Journal Article


Chris J Bleakley
Mary Fitzsimons
Kunjan Patel
Eric C.-P. Chua


Medicine & Nursing

algorithms middle aged adult artificial intelligence humans statistics numerical data normal distribution reproducibility of results wavelet analysis female false positive reactions physiopathology seizures electroencephalography diagnosis preoperative care data interpretation statistical roc curve classification male epilepsy tonic clonic

Improved patient specific seizure detection during pre-surgical evaluation. (2009)

Abstract There is considerable interest in improved off-line automated seizure detection methods that will decrease the workload of EEG monitoring units. Subject-specific approaches have been demonstrated to perform better than subject-independent ones. However, for pre-surgical diagnostics, the traditional method of obtaining a priori data to train subject-specific classifiers is not practical. We present an alternative method that works by adapting the threshold of a subject-independent to a specific subject based on feedback from the user. A subject-independent quadratic discriminant classifier incorporating modified features based partially on the Gotman algorithm was first built. It was then used to derive subject-specific classifiers by determining subject-specific posterior probability thresholds via user interaction. The two schemes were tested on 529 h of intracranial EEG containing 63 seizures from 15 subjects undergoing pre-surgical evaluation. To provide comparison, the standard Gotman algorithm was implemented and optimised for this dataset by tuning the detection thresholds. Compared to the tuned Gotman algorithm, the subject-independent scheme reduced the false positive rate by 51% (0.23 to 0.11 h(-1)) while increasing sensitivity from 53% to 62%. The subject-specific scheme further improved sensitivity to 78%, but with a small increase in false positive rate to 0.18 h(-1). The results suggest that a subject-independent classifier scheme with modified features is useful for reducing false positive rate, while subject adaptation further enhances performance by improving sensitivity. The results also suggest that the proposed subject-adapted classifier scheme approximates the performance of the subject-specific Gotman algorithm. The proposed method could potentially increase the productivity of offline EEG analysis. The approach could also be generalised to enhance the performance of other subject independent algorithms.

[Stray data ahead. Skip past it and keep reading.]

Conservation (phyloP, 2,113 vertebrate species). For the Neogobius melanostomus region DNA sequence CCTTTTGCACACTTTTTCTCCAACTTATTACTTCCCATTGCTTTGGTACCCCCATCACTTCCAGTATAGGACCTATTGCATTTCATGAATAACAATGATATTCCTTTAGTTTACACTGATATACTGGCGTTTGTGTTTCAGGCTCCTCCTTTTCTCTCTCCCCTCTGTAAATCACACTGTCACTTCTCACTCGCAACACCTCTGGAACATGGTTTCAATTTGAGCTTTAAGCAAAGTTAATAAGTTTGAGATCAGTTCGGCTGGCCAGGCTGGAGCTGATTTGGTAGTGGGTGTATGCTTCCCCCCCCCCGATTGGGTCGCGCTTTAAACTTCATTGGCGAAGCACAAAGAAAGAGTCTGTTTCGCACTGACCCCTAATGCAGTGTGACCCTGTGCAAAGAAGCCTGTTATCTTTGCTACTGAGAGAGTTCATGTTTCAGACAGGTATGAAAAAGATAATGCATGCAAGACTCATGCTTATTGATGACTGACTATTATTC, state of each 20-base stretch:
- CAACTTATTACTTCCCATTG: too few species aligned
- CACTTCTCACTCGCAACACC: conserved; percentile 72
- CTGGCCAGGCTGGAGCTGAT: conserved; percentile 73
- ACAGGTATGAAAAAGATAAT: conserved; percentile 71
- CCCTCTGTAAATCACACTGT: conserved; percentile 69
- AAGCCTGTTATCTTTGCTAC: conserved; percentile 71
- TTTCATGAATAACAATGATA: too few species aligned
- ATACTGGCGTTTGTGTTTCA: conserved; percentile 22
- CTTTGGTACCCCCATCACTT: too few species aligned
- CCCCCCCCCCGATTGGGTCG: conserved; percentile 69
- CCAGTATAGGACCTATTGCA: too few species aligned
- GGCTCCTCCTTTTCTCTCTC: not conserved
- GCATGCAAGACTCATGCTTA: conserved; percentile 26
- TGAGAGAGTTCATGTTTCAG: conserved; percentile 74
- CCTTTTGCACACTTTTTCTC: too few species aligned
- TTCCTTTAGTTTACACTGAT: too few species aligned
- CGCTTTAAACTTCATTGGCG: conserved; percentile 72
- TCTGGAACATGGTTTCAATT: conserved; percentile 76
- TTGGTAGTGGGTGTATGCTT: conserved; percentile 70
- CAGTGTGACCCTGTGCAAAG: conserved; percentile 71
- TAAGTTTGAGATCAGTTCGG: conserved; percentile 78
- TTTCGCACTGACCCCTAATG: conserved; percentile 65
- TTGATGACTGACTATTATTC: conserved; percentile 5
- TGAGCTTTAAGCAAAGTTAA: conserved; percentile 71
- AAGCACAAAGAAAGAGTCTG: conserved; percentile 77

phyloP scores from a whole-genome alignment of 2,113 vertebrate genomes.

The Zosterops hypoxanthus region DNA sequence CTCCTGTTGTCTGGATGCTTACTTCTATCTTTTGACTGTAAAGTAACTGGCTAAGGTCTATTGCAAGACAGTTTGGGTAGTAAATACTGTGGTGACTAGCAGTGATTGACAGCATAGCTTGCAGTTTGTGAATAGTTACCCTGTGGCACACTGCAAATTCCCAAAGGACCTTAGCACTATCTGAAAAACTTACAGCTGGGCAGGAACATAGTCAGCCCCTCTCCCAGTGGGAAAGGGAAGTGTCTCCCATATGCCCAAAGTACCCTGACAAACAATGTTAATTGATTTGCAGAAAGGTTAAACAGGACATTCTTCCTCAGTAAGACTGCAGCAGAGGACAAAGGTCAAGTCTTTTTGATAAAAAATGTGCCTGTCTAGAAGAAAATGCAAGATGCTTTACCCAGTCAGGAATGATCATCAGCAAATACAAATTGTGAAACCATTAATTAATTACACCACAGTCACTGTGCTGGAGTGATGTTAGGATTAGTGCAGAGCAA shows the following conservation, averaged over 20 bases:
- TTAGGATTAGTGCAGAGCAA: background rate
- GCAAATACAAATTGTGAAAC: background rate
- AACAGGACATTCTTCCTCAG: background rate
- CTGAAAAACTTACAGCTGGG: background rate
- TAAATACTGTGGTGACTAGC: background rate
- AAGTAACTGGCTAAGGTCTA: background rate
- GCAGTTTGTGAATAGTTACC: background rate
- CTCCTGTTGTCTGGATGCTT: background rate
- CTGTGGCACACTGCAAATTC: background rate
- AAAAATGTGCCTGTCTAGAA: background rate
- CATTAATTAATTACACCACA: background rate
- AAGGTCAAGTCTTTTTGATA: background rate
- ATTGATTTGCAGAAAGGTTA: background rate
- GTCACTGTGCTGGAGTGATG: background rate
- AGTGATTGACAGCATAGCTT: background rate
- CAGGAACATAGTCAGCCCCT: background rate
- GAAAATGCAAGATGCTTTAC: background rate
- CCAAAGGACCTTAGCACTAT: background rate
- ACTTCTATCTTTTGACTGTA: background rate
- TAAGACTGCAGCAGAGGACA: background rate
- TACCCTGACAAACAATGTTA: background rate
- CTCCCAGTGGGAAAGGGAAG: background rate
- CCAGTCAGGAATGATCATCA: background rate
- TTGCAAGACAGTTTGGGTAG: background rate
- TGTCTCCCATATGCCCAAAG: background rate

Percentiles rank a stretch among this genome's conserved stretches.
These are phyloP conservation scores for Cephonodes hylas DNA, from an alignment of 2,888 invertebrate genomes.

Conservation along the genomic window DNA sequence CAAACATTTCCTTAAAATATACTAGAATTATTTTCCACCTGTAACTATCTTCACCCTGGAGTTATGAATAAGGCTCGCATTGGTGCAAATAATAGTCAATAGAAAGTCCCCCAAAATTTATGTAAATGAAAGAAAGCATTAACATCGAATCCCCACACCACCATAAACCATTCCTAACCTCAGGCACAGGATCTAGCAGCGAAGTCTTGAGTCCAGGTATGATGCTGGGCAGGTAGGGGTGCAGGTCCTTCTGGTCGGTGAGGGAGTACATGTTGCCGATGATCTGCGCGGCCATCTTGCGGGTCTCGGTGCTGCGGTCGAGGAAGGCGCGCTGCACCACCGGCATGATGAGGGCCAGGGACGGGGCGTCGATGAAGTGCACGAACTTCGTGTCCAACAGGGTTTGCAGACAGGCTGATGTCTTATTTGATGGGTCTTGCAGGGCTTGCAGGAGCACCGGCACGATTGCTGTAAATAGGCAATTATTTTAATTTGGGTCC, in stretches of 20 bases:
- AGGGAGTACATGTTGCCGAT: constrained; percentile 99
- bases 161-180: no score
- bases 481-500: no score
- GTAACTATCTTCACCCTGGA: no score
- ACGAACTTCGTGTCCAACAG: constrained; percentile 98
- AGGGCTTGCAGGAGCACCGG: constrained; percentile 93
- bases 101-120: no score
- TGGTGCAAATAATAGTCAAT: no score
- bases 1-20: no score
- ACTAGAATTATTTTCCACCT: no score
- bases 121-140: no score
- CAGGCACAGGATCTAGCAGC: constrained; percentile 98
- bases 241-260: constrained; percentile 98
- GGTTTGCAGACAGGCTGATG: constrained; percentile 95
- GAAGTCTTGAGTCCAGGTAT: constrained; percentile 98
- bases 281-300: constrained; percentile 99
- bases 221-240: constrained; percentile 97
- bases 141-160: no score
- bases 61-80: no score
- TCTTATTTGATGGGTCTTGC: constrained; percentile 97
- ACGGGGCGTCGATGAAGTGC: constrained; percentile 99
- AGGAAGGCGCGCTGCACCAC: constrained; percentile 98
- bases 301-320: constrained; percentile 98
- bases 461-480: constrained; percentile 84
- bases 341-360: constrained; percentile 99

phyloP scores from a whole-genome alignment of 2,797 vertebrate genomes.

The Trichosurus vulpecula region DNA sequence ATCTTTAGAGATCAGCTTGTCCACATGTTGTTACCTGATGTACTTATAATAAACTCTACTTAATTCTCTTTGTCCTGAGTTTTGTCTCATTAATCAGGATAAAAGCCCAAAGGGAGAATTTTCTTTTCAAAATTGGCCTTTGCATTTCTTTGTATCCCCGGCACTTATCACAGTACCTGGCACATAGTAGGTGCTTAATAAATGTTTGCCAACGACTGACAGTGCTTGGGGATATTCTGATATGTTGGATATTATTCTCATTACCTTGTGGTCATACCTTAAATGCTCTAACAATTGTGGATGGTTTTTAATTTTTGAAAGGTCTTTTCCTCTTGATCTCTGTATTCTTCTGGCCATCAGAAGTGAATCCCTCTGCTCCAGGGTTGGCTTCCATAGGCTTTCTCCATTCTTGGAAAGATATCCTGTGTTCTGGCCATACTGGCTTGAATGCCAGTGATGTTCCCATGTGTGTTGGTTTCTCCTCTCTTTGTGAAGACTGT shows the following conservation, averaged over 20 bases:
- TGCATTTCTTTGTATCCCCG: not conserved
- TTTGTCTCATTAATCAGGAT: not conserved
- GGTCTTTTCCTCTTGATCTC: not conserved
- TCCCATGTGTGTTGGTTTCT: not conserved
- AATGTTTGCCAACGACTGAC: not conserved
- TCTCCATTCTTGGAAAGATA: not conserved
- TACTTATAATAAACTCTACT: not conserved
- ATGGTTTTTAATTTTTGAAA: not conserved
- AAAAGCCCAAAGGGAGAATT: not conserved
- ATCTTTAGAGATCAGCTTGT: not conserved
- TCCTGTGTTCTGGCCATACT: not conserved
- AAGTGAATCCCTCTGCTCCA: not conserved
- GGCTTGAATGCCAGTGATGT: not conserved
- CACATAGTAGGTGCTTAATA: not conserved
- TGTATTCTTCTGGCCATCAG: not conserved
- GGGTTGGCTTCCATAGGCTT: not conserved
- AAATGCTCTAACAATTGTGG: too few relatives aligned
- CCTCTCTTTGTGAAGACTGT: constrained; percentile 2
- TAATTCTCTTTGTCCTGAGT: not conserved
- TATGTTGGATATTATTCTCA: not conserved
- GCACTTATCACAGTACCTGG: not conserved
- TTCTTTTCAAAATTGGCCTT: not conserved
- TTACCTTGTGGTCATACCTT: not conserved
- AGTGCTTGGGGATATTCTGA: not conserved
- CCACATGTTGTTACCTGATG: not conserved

Collections Ireland -> University College Dublin -> PubMed

Full list of authors on original publication

Chris J Bleakley, Mary Fitzsimons, Kunjan Patel, Eric C.-P. Chua

Experts in our system

Chris Bleakley
University College Dublin
Total Publications: 105